TORONTO -- The Bears won a game they were supposed to, and they found solutions to some of the problems that had plagued them while losing three of their four previous games.
But the 22-19 victory over the Bills (0-8) can't be considered a complete success for the Bears (5-3).
Not when the running game, minus quarterback Jay Cutler's contributions, produced just 66 yards on 26 carries (a 2.5-yard average) against the worst run defense in the NFL.
Counting Cutler's 39 yards, the Bears had 105 yards on the ground, 84 less than the Bills had been allowing this year, on average.
And not when the defense gets just 1 sack on 52 pass plays and allows 294 passing yards.
"We weren't able to get as much pressure as we would like with the four-man rush," Bears coach Lovie Smith said.
"When you have momentum, you're able to really get a team on their heels. We weren't able to do that. But I like the way our team was able to finish."
The important thing is, the Bears at least tried to run the football enough (31 times) to keep the opposing defense honest, a concept they had abandoned in their 3 losses, in which they averaged just 15 runs.
"The Bills struggled against the run, so that was going to be part of the game plan," Cutler said. "We got some big chunks passing the ball, as we usually do. Matt (Forte) had a big run there (22 yards), so we're going to do whatever it takes.
"I think (offensive coordinator) Mike Martz is definitely conscious of getting the run going some how, some way. Even if we have to just stick it in there and get 2- and 3-yard gains."
That commitment to a balanced attack and a reshuffled (again) offensive line provided better protection than Cutler has enjoyed in any game this season.
The Bears entered Rogers Centre having allowed 31 sacks, 8 more than the next-worst team in the league. And Cutler had been sacked 19 times in his previous 2½ games.
But the Bills got to him just once, as he completed 17 of 30 passes for 188 yards, 2 touchdowns and no interceptions for a 97.6 passer rating, his best in seven weeks.
"It was really good all day long," Cutler said of his protection. "There were only a few things off the edge we have to worry about, but we shored up the A and B (inside) gaps, which is what we wanted to do."
It appeared for a brief time that the only time Cutler did get sacked would be the key play in a potential Bills victory.
With the Bears leading 14-13 and the ball at the Buffalo 39, the visitors were poised to put some distance between themselves and the feisty underdogs.
But then Cutler was sacked and stripped by Spencer Johnson, who recovered at the Bills' 49 on the third play of the fourth quarter.
That set up a Bills touchdown that gave them their only lead of the day at 19-14.
The Bears' offense, which generated just 283 total yards, went three-and-out, giving the Bills a chance to pad their advantage.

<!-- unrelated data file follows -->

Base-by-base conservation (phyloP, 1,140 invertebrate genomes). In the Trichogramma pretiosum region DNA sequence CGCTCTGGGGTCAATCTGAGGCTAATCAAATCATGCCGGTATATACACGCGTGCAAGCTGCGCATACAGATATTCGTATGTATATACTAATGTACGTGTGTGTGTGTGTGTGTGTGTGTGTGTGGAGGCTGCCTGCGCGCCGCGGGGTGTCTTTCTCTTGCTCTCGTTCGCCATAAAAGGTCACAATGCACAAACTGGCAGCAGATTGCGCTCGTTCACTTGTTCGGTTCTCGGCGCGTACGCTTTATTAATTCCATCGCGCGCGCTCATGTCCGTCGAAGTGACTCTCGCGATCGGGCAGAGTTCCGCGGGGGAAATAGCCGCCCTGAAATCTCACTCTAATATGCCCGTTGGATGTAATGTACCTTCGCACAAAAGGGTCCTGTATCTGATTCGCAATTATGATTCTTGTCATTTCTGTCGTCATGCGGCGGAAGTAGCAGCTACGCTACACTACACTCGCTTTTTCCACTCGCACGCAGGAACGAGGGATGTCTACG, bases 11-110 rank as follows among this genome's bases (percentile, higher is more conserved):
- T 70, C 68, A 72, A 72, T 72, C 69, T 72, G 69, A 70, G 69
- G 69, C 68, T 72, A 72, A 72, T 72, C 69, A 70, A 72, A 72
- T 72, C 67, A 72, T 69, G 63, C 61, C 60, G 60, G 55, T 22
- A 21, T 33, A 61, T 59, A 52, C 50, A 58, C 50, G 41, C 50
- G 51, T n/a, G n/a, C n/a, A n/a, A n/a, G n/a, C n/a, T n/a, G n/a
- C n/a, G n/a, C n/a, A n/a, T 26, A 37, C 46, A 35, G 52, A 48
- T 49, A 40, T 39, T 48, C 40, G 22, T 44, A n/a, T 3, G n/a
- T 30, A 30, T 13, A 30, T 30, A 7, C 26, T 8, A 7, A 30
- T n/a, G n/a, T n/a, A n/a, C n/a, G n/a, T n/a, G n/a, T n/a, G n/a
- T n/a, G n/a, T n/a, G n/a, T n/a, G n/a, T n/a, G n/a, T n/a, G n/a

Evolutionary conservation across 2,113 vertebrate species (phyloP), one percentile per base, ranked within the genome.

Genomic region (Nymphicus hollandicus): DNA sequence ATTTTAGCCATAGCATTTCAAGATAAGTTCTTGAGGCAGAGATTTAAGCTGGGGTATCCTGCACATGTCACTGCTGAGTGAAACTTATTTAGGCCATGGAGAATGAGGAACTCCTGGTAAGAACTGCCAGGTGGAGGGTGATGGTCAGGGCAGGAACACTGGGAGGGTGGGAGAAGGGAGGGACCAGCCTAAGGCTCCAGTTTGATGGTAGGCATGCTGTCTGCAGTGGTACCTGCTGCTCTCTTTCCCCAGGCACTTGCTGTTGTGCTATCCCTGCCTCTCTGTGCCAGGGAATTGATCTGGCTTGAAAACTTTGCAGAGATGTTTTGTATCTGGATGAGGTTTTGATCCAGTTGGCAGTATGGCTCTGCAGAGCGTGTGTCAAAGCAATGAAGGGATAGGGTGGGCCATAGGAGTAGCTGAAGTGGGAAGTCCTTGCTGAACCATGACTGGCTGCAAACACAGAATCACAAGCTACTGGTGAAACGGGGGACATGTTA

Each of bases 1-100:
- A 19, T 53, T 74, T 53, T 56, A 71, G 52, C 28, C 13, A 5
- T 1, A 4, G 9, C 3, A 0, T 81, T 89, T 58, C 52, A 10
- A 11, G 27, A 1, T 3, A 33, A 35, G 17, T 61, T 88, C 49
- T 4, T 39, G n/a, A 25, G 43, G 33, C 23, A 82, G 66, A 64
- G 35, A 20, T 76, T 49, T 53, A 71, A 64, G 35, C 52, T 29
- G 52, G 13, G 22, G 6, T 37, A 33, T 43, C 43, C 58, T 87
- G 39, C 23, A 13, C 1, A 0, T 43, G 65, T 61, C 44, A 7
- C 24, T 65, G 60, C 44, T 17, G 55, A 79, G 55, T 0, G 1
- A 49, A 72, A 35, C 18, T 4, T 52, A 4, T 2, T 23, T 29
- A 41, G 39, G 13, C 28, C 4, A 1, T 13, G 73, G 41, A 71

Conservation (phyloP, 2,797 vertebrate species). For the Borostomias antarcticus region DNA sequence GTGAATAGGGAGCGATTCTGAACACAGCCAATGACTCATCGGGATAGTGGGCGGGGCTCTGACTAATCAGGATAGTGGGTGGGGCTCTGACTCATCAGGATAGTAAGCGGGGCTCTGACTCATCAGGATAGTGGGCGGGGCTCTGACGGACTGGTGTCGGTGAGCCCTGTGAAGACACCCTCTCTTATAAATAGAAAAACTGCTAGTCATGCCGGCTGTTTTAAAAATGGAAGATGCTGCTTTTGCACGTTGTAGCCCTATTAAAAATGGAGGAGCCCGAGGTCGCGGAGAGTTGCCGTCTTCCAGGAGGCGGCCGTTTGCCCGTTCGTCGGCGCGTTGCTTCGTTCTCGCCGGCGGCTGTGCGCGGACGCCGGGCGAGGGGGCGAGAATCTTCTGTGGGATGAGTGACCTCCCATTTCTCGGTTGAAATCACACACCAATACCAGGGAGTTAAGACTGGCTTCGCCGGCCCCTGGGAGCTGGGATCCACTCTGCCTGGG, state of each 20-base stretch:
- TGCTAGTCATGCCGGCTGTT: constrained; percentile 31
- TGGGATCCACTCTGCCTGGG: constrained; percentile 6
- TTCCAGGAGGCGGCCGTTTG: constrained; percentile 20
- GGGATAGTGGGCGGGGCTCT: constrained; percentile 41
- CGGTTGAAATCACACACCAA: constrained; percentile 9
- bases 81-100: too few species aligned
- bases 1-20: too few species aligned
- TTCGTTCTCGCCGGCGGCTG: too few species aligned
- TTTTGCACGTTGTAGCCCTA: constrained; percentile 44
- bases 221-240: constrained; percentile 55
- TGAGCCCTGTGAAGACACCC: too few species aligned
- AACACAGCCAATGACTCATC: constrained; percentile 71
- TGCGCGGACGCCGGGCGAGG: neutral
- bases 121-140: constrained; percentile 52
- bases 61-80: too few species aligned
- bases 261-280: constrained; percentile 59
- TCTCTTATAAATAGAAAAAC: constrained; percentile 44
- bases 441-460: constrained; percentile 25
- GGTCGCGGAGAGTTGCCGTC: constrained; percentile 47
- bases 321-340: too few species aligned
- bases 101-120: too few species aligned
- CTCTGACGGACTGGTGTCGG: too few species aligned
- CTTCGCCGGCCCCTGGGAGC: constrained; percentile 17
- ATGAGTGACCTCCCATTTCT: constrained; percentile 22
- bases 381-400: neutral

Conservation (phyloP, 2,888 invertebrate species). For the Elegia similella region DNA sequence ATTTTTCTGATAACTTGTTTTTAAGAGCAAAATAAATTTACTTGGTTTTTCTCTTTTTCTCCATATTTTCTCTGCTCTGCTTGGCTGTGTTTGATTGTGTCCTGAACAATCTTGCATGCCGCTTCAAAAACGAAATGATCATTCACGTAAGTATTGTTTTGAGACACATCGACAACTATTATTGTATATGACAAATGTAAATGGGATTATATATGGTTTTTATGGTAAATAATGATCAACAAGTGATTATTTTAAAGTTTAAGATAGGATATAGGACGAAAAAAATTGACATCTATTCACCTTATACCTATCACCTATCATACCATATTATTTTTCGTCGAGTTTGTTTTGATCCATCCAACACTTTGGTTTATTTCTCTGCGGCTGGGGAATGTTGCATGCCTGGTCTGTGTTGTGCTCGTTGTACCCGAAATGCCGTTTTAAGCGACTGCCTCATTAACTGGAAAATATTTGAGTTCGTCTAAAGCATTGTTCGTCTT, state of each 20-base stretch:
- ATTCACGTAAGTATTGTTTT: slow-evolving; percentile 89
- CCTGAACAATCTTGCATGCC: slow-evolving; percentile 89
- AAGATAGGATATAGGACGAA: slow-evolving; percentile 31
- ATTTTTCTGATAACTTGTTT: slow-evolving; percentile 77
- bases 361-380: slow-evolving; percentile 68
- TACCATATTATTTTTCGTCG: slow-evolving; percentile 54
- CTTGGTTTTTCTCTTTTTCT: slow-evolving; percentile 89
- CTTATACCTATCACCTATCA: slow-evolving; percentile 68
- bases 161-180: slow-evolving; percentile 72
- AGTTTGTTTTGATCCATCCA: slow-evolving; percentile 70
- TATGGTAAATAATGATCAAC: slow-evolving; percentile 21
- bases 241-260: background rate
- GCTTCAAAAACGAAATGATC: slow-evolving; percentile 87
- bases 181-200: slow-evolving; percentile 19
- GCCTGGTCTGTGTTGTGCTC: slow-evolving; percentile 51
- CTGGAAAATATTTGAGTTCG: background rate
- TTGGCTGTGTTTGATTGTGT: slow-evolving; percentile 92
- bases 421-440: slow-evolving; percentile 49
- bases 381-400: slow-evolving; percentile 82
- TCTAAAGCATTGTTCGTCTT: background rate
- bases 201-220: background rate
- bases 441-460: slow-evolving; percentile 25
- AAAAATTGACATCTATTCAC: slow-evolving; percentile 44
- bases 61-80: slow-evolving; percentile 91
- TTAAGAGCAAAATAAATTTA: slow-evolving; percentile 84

That's when Bears cornerback Tim Jennings changed the momentum of the game, tipping a Ryan Fitzpatrick pass, bobbling it for a seeming eternity and then corralling it at the Chicago 38 and taking it back 39 yards to the Bills' 23.
"I think I touched it 10 or 15 times before I got it," Jennings said, exaggerating a bit. "It felt like slow motion because I couldn't let it hit the ground. I was able to regain it.
"It was huge. We felt like we had to make a stop, get a turnover and have a chance to put points on the board."
On third-and-10 Cutler stood patiently in a clean pocket until he detected tight end Greg Olsen in the middle of the field and hit him for an 18-yard gain.
Three plays later Cutler tossed a 2-yard TD toss to Earl Bennett and then flipped an inside shovel pass to Matt Forte for the 2-point conversion and the final points.
Cutler's hookup with Olsen was indicative of the offense's improvement on third-down conversions, which provided another cause for optimism.
Through eight weeks, the Bears were far and away the NFL's worst third-down offense, converting just 17.9 percent of their attempts, including a ludicrous five of their last 53. Against the Bills they had a season-best 58 percent success rate.
Even bigger was the red zone success, as the Bears came away with 3 touchdowns on four trips inside the Bills' 20-yard line.
And for the first time this season, after botching 10 straight plays from 1 yard out, the Bears found pay dirt when Chester Taylor's 1-yard TD run gave them a 14-13 lead midway through the third quarter.
Cornerback Charles Tillman forced and recovered a fumble to set up that score.
The Bears allowed 340 total yards, but they also produced 3 takeaways.
"Defensively, we didn't play as well as we have," Smith said. "They made some plays after a slow start. We talked a lot about taking the ball away. Takeaways really kept us in it and kind of sealed it at the end."
Chris Harris' interception at the Bills' 45 with 27 seconds left clinched the victory.
• Follow Bob LeGere's Bears reports via Twitter@BobLeGere. Check out his blog, Bear Essentials, at DailyHerald.com.